Documents Relating to New Zealand's Participation in the Second World War 1939–45: Volume I
187 — General Freyberg (London) to the Minister of Defence
General Freyberg (London) to the Minister of Defence
I have been in England for twenty-four hours and it is impossible in such a short time to give an appreciation of all the difficulties that exist. Nevertheless, I feel that it would assist you in New Zealand if I give my views and I can add to them when I have had more time. I arrived here after a difficult journey and am at my headquarters in Aldershot where the troops are under canvas. Everybody is well and settling down. In spite of the War Office's decision to disperse, the New Zealand troops in England are now concentrated in the Aldershot area and are about to commence training.
In the event of an attack being made on the United Kingdom the Second Echelon are in General Headquarters Reserve and will be moved to support any threatened area. At present nothing definite has been planned, but details are being worked out. We shall probably form two groups, one a mobile striking force consisting of the 5th Infantry Brigade with attached troops under the command of Hargest, and the Maori Battalion and other small units as a defensive group for defence of the reserve line under Barrowclough. If the two groups work together they will either be under me, if I am in the United Kingdom, or under Miles.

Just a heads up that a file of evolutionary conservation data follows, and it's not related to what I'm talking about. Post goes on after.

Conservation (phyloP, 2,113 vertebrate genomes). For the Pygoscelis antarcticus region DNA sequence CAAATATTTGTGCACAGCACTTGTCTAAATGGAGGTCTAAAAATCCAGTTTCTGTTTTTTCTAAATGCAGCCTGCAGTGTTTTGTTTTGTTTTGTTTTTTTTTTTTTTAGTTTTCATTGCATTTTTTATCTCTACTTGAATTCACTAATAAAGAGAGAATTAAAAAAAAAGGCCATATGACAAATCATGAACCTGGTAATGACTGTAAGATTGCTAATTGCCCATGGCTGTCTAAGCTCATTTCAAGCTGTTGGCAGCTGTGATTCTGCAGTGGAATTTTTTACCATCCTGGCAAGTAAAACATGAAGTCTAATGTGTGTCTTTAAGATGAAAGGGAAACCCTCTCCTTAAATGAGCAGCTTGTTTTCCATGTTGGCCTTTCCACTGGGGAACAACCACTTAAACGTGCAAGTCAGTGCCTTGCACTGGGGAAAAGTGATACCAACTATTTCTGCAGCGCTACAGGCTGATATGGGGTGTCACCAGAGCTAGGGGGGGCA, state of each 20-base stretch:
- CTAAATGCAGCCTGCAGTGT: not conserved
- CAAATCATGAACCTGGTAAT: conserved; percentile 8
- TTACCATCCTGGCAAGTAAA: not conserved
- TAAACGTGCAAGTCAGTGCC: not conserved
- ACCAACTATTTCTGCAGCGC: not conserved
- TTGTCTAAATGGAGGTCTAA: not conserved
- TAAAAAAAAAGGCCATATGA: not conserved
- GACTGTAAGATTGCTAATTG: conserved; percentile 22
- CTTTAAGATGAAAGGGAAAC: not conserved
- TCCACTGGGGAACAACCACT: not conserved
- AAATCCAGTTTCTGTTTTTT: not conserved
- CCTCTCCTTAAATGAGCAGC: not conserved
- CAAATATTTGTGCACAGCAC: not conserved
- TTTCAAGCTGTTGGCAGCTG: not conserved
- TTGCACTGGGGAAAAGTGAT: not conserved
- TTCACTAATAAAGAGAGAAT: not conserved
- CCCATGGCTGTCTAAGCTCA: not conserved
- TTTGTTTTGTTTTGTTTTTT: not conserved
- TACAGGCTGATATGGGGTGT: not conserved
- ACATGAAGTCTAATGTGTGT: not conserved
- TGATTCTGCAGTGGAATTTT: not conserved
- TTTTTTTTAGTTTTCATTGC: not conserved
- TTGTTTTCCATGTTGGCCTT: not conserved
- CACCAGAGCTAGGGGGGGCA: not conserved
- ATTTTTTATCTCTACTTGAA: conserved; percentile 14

The situation in Europe has undoubtedly deteriorated, and the military advisers here appear sure that the German Higher Command will attempt an attack on the United Kingdom, but I find it difficult to believe that they will risk such a hazardous operation which, in my opinion, would be doomed to failure.
I want you to inform Cabinet that the situation here is grave but is improving week by week. For some time to come we shall be short of many of our weapons as there is a desperate shortage of equipment. This is the common lot of most troops here. Nevertheless, I feel that in spite of this, and I am sure that Cabinet will agree with me, New Zealand troops must be prepared to accept battle upon uneven terms in defence of Great Britain.
I have emphasised continually the advisability of concentrating the New Zealand Expeditionary Force, and I came here with this page 132 object so as to put before Cabinet the War Office point of view and such advice as I thought would enable them to form their opinion. I am still in favour of concentrating as soon as expedient, but since talking to the heads here, and in view of the gravity of the situation both at Home and in the Middle East, I have come to the conclusion that we should accept the position of being separated for the present, subject to such minor adjustments between England and Egypt which will in no way cause embarrassment here while, at the same time, they will improve the fighting powers of the force while separated.
A fuller appreciation will be sent to you when I have had time to study the situation in detail. I will do nothing to commit the New Zealand troops in England until I have Cabinet authority. If you are in general agreement with the opinion I have expressed, will you cable me here?
1 Major-General Richard Henry Dewing, CB, DSO, MC.
2 General (later Field-Marshal) Sir John Dill.
3 At this time Commander-in-Chief, Home Forces.